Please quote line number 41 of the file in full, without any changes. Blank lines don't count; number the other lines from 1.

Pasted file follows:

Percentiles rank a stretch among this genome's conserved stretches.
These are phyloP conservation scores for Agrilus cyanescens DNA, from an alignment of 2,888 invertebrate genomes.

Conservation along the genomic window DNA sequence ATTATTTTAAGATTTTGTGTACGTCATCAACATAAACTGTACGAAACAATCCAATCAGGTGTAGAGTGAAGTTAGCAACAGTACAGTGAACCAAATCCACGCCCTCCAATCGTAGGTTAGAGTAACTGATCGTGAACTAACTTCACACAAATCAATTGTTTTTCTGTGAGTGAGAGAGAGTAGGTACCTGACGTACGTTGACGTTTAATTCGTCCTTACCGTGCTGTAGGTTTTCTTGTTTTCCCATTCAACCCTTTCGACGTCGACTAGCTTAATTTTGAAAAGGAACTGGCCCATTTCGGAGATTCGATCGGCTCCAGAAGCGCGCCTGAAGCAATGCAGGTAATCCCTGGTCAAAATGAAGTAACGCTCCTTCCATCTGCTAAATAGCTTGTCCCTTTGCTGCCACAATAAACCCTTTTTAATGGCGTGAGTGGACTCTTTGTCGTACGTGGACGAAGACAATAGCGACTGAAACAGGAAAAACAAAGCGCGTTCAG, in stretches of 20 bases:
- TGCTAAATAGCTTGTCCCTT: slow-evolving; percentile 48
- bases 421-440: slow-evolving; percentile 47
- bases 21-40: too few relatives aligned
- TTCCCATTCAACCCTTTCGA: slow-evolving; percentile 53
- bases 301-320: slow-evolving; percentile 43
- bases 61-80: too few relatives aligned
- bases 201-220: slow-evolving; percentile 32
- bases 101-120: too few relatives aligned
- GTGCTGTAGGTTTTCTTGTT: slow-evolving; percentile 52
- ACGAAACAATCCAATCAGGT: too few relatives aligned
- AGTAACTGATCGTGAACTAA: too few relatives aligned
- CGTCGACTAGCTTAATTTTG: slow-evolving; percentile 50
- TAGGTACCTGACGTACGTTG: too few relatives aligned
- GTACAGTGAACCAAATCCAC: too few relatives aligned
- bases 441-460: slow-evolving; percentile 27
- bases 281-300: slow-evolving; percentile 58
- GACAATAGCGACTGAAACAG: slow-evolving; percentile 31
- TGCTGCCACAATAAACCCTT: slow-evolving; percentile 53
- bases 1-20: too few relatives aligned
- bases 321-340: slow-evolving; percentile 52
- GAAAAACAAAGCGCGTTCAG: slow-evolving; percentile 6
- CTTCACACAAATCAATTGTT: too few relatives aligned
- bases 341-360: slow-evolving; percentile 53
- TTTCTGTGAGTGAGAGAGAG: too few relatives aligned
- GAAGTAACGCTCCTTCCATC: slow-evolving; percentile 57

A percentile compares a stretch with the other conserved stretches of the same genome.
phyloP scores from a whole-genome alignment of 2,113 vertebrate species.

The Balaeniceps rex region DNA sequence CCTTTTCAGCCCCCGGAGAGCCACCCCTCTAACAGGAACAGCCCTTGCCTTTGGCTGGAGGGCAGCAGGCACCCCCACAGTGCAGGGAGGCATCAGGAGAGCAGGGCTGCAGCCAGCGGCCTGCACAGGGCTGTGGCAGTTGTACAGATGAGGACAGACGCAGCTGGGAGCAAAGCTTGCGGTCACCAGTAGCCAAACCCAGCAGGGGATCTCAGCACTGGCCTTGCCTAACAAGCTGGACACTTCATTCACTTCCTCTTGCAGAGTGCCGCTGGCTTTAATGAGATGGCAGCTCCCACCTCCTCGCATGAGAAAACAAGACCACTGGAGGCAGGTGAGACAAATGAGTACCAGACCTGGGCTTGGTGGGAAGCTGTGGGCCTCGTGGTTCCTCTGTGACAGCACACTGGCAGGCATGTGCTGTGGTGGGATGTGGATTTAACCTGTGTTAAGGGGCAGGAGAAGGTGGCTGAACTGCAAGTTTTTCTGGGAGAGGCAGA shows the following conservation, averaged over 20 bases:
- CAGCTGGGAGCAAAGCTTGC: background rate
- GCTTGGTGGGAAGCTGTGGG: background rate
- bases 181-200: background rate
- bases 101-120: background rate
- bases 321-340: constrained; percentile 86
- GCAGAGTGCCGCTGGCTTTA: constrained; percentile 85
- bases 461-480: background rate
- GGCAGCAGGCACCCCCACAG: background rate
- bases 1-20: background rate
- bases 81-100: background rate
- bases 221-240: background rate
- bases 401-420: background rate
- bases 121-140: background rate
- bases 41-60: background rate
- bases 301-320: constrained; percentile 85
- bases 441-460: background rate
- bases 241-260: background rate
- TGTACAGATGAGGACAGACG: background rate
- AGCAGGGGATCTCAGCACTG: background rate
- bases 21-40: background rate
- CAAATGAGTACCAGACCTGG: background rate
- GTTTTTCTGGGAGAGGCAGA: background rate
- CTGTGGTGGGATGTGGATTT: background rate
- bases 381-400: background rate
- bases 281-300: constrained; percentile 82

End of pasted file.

- bases 81-100: background rate